Comic Graham Norton’s debut novel is a rural police procedural, somewhat in the cozy mode, set in rural Ireland. The story follows Sergeant PJ Collins’ investigation into the circumstances that led to a man being buried at the old Burke farm after his bones were uncovered by workmen. The suspicion is that the bones are those of Tommy Burke, who disappeared twenty-five years previously. At the time he was engaged to be married to Brid Riordan, but was also being pursued by young Evelyn Ross. Neither woman fully recovered when Burke supposedly skipped town never to return, having been seen catching the bus to Cork; Riordan slipping into a loveless marriage and Ross retreating into life as a spinster looking after her two sisters. The discovery of the bones unsettles the lives of both women, who suspect each other of foul play, but provide purpose for PJ, who finally seems to be discovering himself after years of freewheeling loneliness. The strength of the story is the characterisation, especially PJ, Brid and Evelyn, and their interplay. Norton portrays each sympathetically and nicely captures their personalities and frailties. There’s no great surprises in the plot, but it is nicely constructed and builds to an engaging denouement. However, it is a little uneven in its telling, especially with regards to one reveal. Where the tale does suffer a little though is with respect to context. The themes, social relations and Ireland portrayed felt more like a tale set twenty years ago rather than 2016. Moreover, the police procedural elements and social context did not ring true – a small rural village would not have a full-time police station, it would certainly have mobile phone coverage if it had a station, and it is highly unlikely that a brand new housing estate is being built in a rural area in Ireland at present (finishing off a ghost estate, maybe) or anyone is managing to sell sites. In this sense the tale felt nostalgic for an era when Norton left Ireland, rather than being set in the present. Nonetheless, it was an enjoyable read dealing with themes of love, loss, secrets, statis, and loneliness.

Tuesday, December 27, 2016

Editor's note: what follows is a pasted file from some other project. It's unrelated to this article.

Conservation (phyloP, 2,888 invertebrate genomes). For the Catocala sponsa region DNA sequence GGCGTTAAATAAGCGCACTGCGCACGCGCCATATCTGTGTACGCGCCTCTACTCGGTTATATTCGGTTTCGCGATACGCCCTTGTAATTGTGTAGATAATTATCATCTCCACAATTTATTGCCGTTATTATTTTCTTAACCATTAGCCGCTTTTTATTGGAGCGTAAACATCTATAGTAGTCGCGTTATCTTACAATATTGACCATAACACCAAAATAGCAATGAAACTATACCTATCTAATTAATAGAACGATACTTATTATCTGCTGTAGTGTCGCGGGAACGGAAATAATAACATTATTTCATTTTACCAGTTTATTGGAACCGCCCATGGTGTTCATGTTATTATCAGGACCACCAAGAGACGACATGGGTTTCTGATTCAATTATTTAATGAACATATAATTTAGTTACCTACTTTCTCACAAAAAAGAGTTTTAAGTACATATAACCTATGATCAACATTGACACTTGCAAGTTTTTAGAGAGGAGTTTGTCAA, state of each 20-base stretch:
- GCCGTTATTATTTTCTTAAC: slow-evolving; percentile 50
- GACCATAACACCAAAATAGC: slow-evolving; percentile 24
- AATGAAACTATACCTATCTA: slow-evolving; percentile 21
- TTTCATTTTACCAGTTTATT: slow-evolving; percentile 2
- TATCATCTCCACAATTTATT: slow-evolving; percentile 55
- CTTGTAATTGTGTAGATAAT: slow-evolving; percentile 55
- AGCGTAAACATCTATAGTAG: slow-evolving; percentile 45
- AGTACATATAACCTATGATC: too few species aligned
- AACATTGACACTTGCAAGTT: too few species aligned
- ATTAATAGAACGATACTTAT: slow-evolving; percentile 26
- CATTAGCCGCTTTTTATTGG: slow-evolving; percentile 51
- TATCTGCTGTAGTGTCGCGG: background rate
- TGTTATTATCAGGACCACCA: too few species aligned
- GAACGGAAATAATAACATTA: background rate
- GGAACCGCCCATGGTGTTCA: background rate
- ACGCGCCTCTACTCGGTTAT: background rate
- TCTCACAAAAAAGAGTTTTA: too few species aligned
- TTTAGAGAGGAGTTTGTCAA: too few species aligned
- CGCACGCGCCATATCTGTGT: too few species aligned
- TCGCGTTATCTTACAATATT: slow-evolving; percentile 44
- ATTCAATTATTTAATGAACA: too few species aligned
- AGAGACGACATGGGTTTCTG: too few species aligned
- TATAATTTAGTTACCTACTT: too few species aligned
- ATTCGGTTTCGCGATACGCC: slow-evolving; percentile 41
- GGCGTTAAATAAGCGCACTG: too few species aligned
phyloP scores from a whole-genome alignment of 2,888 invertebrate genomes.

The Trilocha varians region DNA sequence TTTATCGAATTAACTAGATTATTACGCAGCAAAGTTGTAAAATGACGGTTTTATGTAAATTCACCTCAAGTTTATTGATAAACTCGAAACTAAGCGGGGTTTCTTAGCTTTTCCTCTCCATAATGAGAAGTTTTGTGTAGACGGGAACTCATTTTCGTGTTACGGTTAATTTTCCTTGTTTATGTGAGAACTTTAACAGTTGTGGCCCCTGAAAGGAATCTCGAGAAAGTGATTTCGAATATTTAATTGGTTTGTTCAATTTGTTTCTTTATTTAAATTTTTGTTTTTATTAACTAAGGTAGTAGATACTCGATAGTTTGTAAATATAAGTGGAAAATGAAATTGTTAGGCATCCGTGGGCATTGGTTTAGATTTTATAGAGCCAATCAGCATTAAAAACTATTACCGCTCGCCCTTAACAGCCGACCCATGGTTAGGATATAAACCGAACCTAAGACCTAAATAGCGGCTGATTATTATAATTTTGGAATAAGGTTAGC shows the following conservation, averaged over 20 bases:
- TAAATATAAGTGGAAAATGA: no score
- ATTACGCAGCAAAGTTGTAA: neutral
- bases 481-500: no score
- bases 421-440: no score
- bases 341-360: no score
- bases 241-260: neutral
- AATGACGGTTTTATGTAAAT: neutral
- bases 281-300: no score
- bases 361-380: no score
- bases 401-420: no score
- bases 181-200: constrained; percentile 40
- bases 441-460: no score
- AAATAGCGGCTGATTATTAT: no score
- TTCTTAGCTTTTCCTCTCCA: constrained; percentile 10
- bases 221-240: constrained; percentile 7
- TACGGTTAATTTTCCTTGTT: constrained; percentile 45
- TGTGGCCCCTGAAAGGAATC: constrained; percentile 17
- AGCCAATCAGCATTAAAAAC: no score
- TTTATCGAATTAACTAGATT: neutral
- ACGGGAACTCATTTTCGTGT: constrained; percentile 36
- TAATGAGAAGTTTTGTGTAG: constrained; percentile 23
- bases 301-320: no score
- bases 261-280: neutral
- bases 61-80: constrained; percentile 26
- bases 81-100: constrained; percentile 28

Review of Crimea by Orlando Figes (Penguin, 2010)

In 1853, Russia after a lengthy negotiation with the European powers of Britain, France and Austria and threats to the Ottoman Empire, entered the Danubian principalities (now part of Romania).  Ostensibly the origin of the conflict lay in squabbles over access and control of the Holy Lands between the Orthodox Church and Catholics and the treatment of Christians in the Ottoman Empire.  In the background lurked a large geopolitical project of speeding up the decline of the Ottoman Empire and the gain of territory and expansion of the Russian sphere of influence.  The Turks declared war and France and Britain backed them seeking to block Russian imperial plans.  As British and French fleets entered the Black Sea and troops moved into Danube delta, Russian withdrew.  Rather than conclude with peace, France and Britain decided to continue the campaign to cower Russia.  Their intent was to deal a devastating blow in the Crimea, seizing Sevastopol, the Russians main naval base.  After a successful landing in September 1854 and march on the naval base, British and French military leaders made a series of blunders and rather than quickly taking the port ended up in a long and costly siege that lasted eleven months.  In March 1856, Russia sued for peace and the war was officially ended by the Treaty of Paris that forbade a Russian fleet in the Black Sea, led to some Balkan states becoming mostly independent, and to moderate reforms in the Ottoman Empire. 

Orlando Figes provides what one blurb calls ‘wide-angled history’ of the war, drawing on a range of sources to cover the conflict from all perspectives.  The result is a very detailed account of the war, including an extended introduction charting the pathway into the war, and an extended epilogue that documents its short and long-term consequences with respect to European affairs and the political map.  In particular, he details the geopolitical context to the war and the various machinations at work, as well as the key political and military personalities within the various nations, and each of the main battles.  By drawing on personal diaries and newspaper coverage he provides intimate details of bloody encounters and political intrigue.  The book thus provides a fascinating account of the context for and surrounding the war, as well as its actual prosecution.  In many ways, however, the telling could have done with a bit of an edit.  In its ambition to be the most thorough and balanced account of the war, it ends up being overly long, with too much context prior to and after the war, and often too much detail concerning its various elements (there are dozens of vignettes of various minor personalities, for example, which while interesting are effectively asides).  This will be a huge plus for some readers, but for me put too many trees in the woods.  Nonetheless, it is an impressive piece of scholarship and certainly informs the reader about all aspects of the conflict and its aftermath.

Sunday, December 25, 2016

Lazy Sunday Service

Happy Christmas Day.  I hope you got a sackful of lovely presents.  In terms of wrapping, this one was my favourite - the shape and gaping hole left me guessing!

My posts this week
Review of Devastation Road by Jason Hewitt
Review of City of Thieves by David Benioff
Get away from me with that twig

Saturday, December 24, 2016

Get away from me with that twig

‘What’s that meant to be?’


‘It’s twig you’ve snapped off some shrub.’